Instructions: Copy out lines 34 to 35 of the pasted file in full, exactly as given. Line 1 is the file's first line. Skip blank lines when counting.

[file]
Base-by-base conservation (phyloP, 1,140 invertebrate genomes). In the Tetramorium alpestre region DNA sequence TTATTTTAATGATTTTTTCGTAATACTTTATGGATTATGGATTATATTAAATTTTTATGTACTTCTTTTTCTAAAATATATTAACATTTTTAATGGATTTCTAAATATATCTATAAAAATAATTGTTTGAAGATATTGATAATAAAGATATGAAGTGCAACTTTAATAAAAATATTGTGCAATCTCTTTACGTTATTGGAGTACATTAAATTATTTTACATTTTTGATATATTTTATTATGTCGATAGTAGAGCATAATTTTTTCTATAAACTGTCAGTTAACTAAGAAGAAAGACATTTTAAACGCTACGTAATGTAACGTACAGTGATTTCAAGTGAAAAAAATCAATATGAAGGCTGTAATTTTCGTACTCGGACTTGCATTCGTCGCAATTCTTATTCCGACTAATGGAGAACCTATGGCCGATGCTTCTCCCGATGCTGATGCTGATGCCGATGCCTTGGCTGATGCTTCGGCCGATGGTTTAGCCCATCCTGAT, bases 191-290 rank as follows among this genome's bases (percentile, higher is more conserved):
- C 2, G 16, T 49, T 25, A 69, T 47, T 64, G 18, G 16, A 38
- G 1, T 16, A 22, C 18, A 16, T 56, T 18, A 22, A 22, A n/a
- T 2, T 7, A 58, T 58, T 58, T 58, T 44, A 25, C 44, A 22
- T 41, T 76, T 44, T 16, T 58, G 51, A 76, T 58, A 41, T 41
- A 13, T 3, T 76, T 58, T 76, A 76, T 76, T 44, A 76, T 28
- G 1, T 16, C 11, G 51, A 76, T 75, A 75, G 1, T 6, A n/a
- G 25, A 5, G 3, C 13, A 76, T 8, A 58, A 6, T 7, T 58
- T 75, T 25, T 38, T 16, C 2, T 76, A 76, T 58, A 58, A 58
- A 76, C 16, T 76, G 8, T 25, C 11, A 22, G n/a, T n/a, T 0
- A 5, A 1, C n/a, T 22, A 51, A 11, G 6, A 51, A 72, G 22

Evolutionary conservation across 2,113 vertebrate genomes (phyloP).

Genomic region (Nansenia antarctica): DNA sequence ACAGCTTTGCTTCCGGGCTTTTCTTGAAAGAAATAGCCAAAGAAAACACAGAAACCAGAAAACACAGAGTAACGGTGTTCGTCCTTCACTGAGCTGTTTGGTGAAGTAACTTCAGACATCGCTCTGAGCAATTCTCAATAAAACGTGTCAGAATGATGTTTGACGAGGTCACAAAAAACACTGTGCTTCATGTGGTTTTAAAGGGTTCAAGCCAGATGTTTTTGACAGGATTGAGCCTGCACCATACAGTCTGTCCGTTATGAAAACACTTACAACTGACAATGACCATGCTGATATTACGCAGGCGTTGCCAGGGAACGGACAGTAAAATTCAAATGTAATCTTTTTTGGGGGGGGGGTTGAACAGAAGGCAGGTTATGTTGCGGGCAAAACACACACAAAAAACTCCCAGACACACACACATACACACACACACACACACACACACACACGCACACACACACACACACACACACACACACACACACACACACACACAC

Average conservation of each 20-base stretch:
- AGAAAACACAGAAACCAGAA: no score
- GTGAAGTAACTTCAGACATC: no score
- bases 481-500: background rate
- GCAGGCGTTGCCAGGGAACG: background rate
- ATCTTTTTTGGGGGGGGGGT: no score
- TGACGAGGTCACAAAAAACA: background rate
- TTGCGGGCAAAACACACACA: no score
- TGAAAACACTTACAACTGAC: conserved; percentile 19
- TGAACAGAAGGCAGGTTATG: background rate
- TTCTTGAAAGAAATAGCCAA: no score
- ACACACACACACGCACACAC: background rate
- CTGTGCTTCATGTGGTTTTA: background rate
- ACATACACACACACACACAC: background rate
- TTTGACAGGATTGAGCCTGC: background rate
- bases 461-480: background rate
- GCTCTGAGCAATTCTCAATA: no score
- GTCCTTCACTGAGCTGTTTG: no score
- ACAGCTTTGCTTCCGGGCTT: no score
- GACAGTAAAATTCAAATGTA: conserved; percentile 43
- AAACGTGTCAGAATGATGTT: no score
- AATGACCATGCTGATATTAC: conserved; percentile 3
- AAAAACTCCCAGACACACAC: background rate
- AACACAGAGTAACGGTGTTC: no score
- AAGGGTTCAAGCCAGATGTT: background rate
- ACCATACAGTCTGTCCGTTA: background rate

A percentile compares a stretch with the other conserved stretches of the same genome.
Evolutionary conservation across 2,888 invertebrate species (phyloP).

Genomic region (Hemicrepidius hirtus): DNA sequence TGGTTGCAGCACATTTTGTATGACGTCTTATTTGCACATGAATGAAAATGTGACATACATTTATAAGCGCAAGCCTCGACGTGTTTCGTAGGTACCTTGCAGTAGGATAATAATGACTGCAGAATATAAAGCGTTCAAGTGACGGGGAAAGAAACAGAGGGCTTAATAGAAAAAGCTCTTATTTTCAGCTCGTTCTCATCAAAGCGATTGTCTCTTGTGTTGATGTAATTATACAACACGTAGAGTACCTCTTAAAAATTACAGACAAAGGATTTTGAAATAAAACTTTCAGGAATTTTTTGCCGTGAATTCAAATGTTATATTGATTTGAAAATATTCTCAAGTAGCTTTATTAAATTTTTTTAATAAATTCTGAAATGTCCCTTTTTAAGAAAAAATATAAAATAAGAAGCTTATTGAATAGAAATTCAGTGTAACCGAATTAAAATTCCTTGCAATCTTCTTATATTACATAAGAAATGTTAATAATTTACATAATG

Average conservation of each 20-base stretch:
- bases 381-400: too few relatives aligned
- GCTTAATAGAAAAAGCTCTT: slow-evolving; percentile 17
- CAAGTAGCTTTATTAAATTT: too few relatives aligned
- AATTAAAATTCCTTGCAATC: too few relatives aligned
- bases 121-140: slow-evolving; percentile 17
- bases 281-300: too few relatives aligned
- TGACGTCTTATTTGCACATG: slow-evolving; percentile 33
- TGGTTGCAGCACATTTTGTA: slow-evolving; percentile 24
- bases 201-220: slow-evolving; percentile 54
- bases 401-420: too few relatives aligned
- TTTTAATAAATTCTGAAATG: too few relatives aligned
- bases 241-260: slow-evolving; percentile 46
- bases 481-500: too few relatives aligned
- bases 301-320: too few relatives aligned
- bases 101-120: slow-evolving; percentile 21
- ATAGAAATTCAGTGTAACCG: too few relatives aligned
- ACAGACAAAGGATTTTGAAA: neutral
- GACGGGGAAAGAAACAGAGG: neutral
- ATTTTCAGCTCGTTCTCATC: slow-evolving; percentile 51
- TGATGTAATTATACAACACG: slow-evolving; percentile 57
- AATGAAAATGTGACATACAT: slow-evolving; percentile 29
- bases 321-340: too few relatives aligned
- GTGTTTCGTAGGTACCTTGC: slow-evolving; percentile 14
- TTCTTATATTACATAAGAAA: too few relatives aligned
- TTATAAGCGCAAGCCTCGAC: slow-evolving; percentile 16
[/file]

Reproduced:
- AAACGTGTCAGAATGATGTT: no score
- AATGACCATGCTGATATTAC: conserved; percentile 3